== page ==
Student Has "Life-Changing Experience" At GNTC

Tuesday, July 5, 2022 - by Catherine Edgemon
Kerry Maintenance Manager Jeremy Doeg (left) and Electrical Maintenance Technician Joshua Banks are among several GNTC graduates employed at the food coatings manufacturer in Rome
Kerry Maintenance Manager Jeremy Doeg (left) and Electrical Maintenance Technician Joshua Banks are among several GNTC graduates employed at the food coatings manufacturer in Rome
Joshua Banks looks for the lesson he should learn in his life experiences–good or bad–and how he can use that knowledge for the better.
 
Banks graduated from Georgia Northwestern Technical College (GNTC) in 2021 with a diploma in Industrial Systems Technology. He’s enrolled in GNTC’s Instrumentation and Controls Technician associate degree program but had to take the spring semester off after he contracted COVID-19; he said he plans to return to classes to complete his second program.
 
As a younger man, he juggled multiple jobs to support his wife and five children.
He worked for the Department of Corrections for three years, but a decade later he found himself on the other side of the system when “a misunderstanding that got out of hand” resulted in his arrest for assaulting a man he believed posed a threat to his family and home, he said.
 
“I got into trouble and went to prison for a while,” he said. “When I came home, I thought it would be hard to find a job because of my record.”
 
His record didn’t hold him back, he said. He found work in his field but hit roadblocks when he sought better jobs, despite his eight years of work experience in that field. 
 
“I didn’t really believe in school,” he said. “I made my way with good-paying jobs as a laborer, but I couldn’t move up to foreman or supervisor without a degree.” 
 
At age 40 he enrolled in GNTC, 23 years after he had left high school and had completed his GED® diploma. He knew he was headed in the right direction after enrolling at GNTC, he said.
 
“I can’t sing the praises of GNTC enough,” he said. “The transition was so easy because it didn’t matter where I’d been. The instructors only cared about how they could help me now.”
 
He attended his first three semesters at GNTC’s Floyd County Campus in Rome full-time, pouring his best possible efforts into his studies. He said he earned “a wall full of certificates” and maintains a 4.0 grade point average. 
 
“It’s so fulfilling to have instructors say that you are one of the best students they’ve seen,” he said. “I appreciate knowing that the faculty and staff care. Attending GNTC has been a life-changing experience.”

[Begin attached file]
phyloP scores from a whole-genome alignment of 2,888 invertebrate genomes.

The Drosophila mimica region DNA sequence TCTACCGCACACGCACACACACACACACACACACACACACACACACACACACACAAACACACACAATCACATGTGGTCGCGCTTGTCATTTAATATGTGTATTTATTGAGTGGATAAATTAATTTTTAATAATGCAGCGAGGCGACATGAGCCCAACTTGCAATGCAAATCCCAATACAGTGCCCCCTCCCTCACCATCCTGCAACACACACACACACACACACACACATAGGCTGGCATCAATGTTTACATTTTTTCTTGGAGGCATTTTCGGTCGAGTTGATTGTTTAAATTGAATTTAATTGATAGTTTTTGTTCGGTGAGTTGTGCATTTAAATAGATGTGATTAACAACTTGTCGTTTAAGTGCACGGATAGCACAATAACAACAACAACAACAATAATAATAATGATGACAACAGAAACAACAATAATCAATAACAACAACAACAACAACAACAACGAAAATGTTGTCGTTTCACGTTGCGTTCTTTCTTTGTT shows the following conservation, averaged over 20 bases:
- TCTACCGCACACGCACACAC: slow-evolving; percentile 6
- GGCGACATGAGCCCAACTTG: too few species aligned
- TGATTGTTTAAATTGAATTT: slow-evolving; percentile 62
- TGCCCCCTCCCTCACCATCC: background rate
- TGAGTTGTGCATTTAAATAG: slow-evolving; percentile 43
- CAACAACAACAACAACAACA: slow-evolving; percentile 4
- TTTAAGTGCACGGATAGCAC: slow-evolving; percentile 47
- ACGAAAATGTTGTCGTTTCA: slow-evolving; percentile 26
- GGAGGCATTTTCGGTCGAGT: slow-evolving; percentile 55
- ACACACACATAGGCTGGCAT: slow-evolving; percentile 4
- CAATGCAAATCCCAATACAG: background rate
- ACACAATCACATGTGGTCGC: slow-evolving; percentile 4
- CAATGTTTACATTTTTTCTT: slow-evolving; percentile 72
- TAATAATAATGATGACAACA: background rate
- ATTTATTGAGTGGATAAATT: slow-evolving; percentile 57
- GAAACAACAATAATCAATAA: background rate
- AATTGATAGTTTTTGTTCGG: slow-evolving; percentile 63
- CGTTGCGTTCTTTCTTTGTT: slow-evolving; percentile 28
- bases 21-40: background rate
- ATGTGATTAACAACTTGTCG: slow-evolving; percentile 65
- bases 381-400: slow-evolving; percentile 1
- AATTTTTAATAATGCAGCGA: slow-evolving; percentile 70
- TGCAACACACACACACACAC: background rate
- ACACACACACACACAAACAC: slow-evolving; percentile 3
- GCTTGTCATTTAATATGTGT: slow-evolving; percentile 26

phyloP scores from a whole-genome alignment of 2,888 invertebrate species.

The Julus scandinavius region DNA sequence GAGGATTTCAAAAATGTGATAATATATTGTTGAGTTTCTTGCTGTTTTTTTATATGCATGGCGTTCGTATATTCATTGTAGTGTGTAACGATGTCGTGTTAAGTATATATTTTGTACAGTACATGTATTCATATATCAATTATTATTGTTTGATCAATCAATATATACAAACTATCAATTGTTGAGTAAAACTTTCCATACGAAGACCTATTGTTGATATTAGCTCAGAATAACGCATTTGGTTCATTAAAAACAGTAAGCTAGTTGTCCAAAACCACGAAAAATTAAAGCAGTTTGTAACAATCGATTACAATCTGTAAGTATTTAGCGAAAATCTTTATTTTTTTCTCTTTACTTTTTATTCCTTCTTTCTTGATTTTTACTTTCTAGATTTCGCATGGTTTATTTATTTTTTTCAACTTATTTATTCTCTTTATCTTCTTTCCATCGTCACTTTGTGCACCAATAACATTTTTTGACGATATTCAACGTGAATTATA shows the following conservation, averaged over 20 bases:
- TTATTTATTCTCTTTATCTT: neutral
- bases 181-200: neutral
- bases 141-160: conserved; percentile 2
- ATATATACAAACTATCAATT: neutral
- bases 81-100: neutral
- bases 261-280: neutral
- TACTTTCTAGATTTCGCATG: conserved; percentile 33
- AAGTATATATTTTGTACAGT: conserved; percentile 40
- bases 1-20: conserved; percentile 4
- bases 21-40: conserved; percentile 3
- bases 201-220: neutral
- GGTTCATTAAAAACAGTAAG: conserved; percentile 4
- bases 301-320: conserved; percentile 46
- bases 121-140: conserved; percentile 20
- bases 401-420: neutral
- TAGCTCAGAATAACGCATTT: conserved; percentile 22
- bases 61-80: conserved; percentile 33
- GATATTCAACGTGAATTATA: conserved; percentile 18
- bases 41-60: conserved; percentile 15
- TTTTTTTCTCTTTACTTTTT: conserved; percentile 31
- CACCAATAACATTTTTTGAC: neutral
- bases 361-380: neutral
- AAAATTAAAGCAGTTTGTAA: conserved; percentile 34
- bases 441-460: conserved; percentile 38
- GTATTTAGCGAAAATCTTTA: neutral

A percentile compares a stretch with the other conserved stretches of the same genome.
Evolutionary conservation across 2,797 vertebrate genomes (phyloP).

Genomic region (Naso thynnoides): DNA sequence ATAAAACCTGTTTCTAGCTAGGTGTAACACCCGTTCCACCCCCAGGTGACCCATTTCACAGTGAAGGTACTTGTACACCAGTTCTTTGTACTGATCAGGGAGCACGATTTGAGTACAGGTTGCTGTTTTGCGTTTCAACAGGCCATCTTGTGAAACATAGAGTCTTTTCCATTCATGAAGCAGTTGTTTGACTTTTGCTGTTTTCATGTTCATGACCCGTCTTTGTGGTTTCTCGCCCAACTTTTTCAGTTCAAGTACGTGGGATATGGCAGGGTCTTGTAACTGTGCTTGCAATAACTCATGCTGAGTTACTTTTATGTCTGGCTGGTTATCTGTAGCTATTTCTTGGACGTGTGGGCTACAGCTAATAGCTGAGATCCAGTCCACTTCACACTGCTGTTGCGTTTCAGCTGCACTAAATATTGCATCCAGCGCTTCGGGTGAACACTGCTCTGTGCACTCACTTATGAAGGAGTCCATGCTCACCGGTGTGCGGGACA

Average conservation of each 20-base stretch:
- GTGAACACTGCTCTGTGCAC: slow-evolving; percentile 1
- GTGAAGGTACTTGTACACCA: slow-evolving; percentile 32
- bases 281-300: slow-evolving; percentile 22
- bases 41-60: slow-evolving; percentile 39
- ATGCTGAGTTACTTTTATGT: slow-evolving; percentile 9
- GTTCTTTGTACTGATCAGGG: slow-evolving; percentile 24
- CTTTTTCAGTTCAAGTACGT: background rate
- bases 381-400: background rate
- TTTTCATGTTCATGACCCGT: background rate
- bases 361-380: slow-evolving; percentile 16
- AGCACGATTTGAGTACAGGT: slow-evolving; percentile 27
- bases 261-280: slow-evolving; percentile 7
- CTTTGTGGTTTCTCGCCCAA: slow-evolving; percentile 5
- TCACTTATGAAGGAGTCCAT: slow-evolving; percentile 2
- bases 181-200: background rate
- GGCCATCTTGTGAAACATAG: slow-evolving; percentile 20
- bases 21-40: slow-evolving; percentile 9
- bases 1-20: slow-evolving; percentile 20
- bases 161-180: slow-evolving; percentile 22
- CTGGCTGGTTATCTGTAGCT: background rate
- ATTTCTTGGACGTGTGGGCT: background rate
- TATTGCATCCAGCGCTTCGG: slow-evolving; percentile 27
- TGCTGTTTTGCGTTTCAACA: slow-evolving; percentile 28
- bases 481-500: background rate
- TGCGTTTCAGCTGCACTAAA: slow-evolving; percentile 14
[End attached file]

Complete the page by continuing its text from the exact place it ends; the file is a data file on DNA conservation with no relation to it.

Wesley Runyon, assistant dean of Industrial Technology and instructor of Industrial Systems Technology at GNTC, confirmed Banks as an outstanding student.
 
“He was a student who showed up early and stayed late,” Runyon recalled. “He always asked questions and helped the other students. You couldn’t ask for a better student.”  
 
Last year Kerry, an international food company, hired Banks as an electrical maintenance technician for its Rome facility. Kerry is one of several local industries who contact GNTC to consider hiring graduates, Runyon said.
 
“When Kerry asked me about the salary, I told them what I wanted, and they offered me even more because they had been told I was an outstanding student,” Banks explained. “They pay me what I’m worth.”
 
“The instructors stay plugged in with different area industries and help students get jobs, not just prepare them to work,” said Jeremy Doeg, GNTC alumnus and maintenance manager at Kerry. “When local industries request the college teach different technologies, the instructors incorporate that information into their lessons; familiarity with that relevant technology can give graduates a leg up when applying for a job.”
 
Several other maintenance technicians at Kerry are enrolled or have completed the program at GNTC, said Doeg, who graduated from GNTC in 1998 with a diploma in Industrial Maintenance.
 
“The college prepares you for what you will be doing in the world after graduation,” he said. “GNTC provides the basic knowledge for doing the job and teaches the rules and regulations you need to know in your field.”
 
Banks said he earned his Occupational Safety and Health Administration (OSHA) 10 certification through GNTC for free. OSHA’s 10-hour training provides entry-level workers in construction and general industry basic safety and health information. 
 
“GNTC set me up for the best possible opportunity in life,” he said, adding he is humbled by his experience at GNTC, the confidence his employer places in him and the opportunity to help others. 
 
He learned deeper empathy and compassion for others during his incarceration. 
 
“I see prison as a time for self-reflection without the distractions of a 60-hour-a-week job and family so that I could work on the things I needed to,” he said. “The biggest outcome was coming home with a clean slate to meet my wife.” 
 
Spending a lot of time with the prison’s chaplain and ministry volunteers, he grew closer to God, he said. That relationship fostered a sense of purpose that leads him to share his experiences with students who have started down the wrong path and in the future to become a peer mentor to inmates.
 
“I know where that road goes, so my passion is to try to prevent anyone else from making those mistakes,” he said.

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